The American Civil Liberties Union (ACLU) filed a lawsuit Jan. 8 against the Library of Congress on behalf Col. Morris Davis, the former chief prosecutor for the Guantánamo Bay military commissions. Davis, who was employed at Library’s Congressional Research Service (CRS), resigned as the military commissions’ chief prosecutor in October 2007 and became an outspoken critic of the commissions, writing articles, giving speeches, and testifying before Congress that the system is fundamentally flawed. In the lawsuit, the ACLU alleges that Davis was terminated by the CRS last year due to opinion pieces about the commissions, in violation of his rights to free speech and due process.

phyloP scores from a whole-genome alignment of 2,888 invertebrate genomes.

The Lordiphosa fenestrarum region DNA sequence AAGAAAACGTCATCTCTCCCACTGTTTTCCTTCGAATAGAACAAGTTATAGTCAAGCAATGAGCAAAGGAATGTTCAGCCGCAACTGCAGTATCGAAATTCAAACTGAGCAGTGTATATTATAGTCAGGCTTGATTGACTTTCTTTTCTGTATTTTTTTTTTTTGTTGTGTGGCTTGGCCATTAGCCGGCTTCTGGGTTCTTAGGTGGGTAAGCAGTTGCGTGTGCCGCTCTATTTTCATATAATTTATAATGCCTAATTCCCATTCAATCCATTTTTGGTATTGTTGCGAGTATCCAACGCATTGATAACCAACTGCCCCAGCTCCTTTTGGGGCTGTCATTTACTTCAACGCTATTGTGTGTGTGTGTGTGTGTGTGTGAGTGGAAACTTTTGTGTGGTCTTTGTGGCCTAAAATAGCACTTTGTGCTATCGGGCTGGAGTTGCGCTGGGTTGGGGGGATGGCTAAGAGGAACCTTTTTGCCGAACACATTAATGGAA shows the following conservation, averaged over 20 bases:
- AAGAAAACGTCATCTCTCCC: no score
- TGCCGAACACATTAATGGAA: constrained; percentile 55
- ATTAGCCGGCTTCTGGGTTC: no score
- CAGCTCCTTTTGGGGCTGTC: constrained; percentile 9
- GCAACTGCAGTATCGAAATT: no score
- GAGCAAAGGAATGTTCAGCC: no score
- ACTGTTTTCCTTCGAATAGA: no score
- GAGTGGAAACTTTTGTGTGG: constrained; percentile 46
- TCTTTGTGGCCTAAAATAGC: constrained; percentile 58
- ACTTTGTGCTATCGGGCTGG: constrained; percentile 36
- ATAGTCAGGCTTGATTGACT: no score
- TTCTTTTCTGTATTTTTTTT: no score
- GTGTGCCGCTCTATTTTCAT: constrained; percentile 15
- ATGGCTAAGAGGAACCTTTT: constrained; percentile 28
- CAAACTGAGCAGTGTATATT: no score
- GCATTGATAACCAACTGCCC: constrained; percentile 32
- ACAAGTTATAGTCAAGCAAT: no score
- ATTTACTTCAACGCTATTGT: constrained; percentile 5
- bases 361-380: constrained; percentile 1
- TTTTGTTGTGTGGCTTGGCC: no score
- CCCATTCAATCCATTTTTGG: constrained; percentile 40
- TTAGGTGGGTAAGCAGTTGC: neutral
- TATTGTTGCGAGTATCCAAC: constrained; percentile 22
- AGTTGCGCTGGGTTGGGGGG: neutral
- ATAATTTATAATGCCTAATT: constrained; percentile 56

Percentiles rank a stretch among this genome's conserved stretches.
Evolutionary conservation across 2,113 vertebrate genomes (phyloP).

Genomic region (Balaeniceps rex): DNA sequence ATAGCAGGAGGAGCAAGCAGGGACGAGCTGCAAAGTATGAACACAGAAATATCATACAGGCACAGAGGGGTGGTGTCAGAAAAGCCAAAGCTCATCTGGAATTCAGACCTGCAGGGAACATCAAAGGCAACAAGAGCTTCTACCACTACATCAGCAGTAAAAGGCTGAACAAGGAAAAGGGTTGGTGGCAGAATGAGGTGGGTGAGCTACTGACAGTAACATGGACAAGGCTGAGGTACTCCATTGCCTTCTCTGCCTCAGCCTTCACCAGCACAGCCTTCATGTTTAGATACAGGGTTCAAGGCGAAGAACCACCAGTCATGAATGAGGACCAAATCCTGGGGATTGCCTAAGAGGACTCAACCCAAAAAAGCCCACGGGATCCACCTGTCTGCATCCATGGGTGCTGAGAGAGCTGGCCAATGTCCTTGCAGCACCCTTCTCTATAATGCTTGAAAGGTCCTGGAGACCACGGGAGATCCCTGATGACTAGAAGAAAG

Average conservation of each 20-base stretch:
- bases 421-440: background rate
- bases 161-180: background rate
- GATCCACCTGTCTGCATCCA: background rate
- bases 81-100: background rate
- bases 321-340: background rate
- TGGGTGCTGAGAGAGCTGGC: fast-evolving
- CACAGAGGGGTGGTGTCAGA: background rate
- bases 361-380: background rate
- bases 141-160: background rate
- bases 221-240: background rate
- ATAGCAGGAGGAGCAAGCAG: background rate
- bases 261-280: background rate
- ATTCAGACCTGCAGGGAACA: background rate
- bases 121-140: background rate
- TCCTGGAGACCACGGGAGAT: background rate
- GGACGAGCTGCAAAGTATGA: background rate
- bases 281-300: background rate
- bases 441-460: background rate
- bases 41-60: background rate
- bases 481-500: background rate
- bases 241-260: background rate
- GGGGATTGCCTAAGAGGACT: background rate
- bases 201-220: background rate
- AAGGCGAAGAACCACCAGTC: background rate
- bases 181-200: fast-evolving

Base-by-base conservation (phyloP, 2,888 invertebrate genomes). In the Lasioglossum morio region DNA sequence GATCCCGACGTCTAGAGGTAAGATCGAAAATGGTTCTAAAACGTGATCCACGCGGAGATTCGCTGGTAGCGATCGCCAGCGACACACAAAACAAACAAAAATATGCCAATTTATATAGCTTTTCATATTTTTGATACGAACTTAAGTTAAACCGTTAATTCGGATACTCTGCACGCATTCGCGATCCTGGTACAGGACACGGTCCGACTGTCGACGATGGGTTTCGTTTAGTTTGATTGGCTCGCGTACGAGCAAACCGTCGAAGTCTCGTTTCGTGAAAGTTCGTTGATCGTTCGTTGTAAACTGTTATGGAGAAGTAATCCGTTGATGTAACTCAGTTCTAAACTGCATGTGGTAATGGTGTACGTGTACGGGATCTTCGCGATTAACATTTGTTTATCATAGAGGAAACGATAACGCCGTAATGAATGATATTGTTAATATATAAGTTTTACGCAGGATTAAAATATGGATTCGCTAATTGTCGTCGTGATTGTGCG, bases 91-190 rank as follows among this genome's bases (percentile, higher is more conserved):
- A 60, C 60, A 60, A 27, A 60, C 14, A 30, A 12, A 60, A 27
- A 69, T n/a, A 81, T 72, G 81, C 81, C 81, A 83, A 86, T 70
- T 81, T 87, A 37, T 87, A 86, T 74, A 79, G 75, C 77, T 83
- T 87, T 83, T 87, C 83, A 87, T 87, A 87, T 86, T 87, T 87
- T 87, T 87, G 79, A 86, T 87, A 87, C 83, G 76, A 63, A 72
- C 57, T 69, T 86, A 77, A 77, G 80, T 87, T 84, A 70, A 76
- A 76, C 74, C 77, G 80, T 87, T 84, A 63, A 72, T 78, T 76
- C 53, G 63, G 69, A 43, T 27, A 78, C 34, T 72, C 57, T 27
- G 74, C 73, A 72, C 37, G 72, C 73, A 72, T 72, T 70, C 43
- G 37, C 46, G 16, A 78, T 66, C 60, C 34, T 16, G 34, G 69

In resigning as military commissions prosecutor after 25 years in the Air Force in October 2007, Davis said that he was pressured to use classified evidence against defendants. He claimed that the push to use classified evidence stemmed from certain military officials’ desire to keep the trials closed, and complained that the officer who served as legal adviser to the military commissions, Brig. Gen. Thomas W. Hartmann, should not have been supervising his work. (Jurist, Jan. 10)
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